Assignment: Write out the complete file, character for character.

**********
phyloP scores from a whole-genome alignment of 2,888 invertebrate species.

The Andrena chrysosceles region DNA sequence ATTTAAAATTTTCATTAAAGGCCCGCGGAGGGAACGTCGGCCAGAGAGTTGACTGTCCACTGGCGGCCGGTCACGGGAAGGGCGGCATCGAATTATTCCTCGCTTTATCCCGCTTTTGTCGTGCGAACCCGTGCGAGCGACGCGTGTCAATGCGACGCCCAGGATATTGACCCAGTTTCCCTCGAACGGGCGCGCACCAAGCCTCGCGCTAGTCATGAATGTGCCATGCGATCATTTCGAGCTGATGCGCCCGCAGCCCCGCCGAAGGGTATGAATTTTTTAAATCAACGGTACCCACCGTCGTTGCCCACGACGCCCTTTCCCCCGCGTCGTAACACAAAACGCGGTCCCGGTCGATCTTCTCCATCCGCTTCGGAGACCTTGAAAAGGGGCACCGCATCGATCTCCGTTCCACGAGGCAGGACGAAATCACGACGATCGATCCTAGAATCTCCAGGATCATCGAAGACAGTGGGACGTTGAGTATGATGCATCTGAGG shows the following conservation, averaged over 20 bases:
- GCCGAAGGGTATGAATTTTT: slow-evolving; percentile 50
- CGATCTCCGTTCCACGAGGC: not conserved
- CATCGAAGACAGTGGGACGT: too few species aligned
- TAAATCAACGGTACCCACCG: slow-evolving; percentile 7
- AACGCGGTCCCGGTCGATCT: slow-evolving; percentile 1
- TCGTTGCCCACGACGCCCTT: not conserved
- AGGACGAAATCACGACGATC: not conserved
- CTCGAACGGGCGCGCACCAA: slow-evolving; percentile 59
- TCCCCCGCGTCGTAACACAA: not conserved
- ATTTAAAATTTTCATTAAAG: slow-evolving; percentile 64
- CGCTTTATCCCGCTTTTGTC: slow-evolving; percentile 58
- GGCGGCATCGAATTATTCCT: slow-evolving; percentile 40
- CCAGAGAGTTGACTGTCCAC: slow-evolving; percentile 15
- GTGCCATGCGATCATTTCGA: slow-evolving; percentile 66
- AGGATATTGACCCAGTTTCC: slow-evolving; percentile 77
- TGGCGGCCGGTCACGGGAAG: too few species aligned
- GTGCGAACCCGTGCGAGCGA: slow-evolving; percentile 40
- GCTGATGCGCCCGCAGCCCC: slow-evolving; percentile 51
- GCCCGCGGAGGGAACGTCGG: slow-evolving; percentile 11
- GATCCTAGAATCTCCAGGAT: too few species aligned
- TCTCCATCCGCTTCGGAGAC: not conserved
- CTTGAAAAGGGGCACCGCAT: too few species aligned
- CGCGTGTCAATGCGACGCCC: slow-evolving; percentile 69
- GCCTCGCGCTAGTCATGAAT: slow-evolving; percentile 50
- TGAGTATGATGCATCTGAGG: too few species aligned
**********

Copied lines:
phyloP scores from a whole-genome alignment of 2,888 invertebrate species.

The Andrena chrysosceles region DNA sequence ATTTAAAATTTTCATTAAAGGCCCGCGGAGGGAACGTCGGCCAGAGAGTTGACTGTCCACTGGCGGCCGGTCACGGGAAGGGCGGCATCGAATTATTCCTCGCTTTATCCCGCTTTTGTCGTGCGAACCCGTGCGAGCGACGCGTGTCAATGCGACGCCCAGGATATTGACCCAGTTTCCCTCGAACGGGCGCGCACCAAGCCTCGCGCTAGTCATGAATGTGCCATGCGATCATTTCGAGCTGATGCGCCCGCAGCCCCGCCGAAGGGTATGAATTTTTTAAATCAACGGTACCCACCGTCGTTGCCCACGACGCCCTTTCCCCCGCGTCGTAACACAAAACGCGGTCCCGGTCGATCTTCTCCATCCGCTTCGGAGACCTTGAAAAGGGGCACCGCATCGATCTCCGTTCCACGAGGCAGGACGAAATCACGACGATCGATCCTAGAATCTCCAGGATCATCGAAGACAGTGGGACGTTGAGTATGATGCATCTGAGG shows the following conservation, averaged over 20 bases:
- GCCGAAGGGTATGAATTTTT: slow-evolving; percentile 50
- CGATCTCCGTTCCACGAGGC: not conserved
- CATCGAAGACAGTGGGACGT: too few species aligned
- TAAATCAACGGTACCCACCG: slow-evolving; percentile 7
- AACGCGGTCCCGGTCGATCT: slow-evolving; percentile 1
- TCGTTGCCCACGACGCCCTT: not conserved
- AGGACGAAATCACGACGATC: not conserved
- CTCGAACGGGCGCGCACCAA: slow-evolving; percentile 59
- TCCCCCGCGTCGTAACACAA: not conserved
- ATTTAAAATTTTCATTAAAG: slow-evolving; percentile 64
- CGCTTTATCCCGCTTTTGTC: slow-evolving; percentile 58
- GGCGGCATCGAATTATTCCT: slow-evolving; percentile 40
- CCAGAGAGTTGACTGTCCAC: slow-evolving; percentile 15
- GTGCCATGCGATCATTTCGA: slow-evolving; percentile 66
- AGGATATTGACCCAGTTTCC: slow-evolving; percentile 77
- TGGCGGCCGGTCACGGGAAG: too few species aligned
- GTGCGAACCCGTGCGAGCGA: slow-evolving; percentile 40
- GCTGATGCGCCCGCAGCCCC: slow-evolving; percentile 51
- GCCCGCGGAGGGAACGTCGG: slow-evolving; percentile 11
- GATCCTAGAATCTCCAGGAT: too few species aligned
- TCTCCATCCGCTTCGGAGAC: not conserved
- CTTGAAAAGGGGCACCGCAT: too few species aligned
- CGCGTGTCAATGCGACGCCC: slow-evolving; percentile 69
- GCCTCGCGCTAGTCATGAAT: slow-evolving; percentile 50
- TGAGTATGATGCATCTGAGG: too few species aligned